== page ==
— The top 1 percent are getting socked with higher income tax rates. Income over $400,000 for individuals or $450,000 for couples will be taxed at a top rate of 39.6 percent, up from 35 percent. Everyone else gets to keep their current income tax rates, which date back to the George W. Bush-era tax cuts.
— The wealthiest Americans will pay higher taxes on their investments. Rates for their capital gains and dividends are rising from 15 to 20 percent. And the tax on estates worth more than $5 million will go up to 40 percent, from 35 percent.
— The alternative minimum tax — designed to keep the wealthy from using loopholes to avoid taxes — will be permanently indexed for inflation so it doesn't catch millions of middle- and upper-middle-income people in its net.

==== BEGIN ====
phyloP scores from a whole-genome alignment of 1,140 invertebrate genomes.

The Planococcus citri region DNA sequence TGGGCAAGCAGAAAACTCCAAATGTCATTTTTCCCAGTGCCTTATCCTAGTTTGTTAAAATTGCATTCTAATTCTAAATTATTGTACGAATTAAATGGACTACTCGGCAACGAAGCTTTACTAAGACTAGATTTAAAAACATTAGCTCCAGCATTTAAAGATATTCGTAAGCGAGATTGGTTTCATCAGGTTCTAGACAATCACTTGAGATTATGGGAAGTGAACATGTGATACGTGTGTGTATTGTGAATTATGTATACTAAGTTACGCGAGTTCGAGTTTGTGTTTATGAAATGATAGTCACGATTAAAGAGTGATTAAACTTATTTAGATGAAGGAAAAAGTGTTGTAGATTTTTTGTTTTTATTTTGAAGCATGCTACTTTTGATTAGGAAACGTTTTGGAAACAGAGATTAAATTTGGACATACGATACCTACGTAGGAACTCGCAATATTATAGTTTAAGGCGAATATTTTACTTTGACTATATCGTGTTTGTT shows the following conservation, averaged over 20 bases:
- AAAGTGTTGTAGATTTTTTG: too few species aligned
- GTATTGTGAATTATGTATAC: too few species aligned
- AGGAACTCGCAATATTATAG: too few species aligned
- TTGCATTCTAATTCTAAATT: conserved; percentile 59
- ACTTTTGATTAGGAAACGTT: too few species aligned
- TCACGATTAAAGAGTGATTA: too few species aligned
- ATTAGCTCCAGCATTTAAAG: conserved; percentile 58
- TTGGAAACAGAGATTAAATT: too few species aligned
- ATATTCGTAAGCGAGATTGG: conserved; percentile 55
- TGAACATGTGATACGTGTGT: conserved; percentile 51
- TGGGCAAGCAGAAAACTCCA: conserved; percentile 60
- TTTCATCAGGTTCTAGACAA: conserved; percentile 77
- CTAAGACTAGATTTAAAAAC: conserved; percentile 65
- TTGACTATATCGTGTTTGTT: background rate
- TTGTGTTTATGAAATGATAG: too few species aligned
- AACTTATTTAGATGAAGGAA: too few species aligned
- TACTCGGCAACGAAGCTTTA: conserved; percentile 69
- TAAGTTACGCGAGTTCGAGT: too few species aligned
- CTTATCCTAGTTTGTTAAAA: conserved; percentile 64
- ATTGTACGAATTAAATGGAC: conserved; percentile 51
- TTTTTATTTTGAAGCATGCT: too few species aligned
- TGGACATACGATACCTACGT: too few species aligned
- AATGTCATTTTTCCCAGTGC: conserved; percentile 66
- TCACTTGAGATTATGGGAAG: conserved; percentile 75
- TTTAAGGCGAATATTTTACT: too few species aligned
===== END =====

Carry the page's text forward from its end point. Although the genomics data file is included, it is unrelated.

— Tax breaks for families with children, college tuition and low-income workers will continue for five years. A diverse group of temporary business tax breaks were extended for one year.
— Emergency federal unemployment benefits to help 2 million people out of work for at least six months will be extended a year.
— A scheduled 27 percent cut in Medicare payments to doctors will be held off for a year in what's become a congressional ritual.
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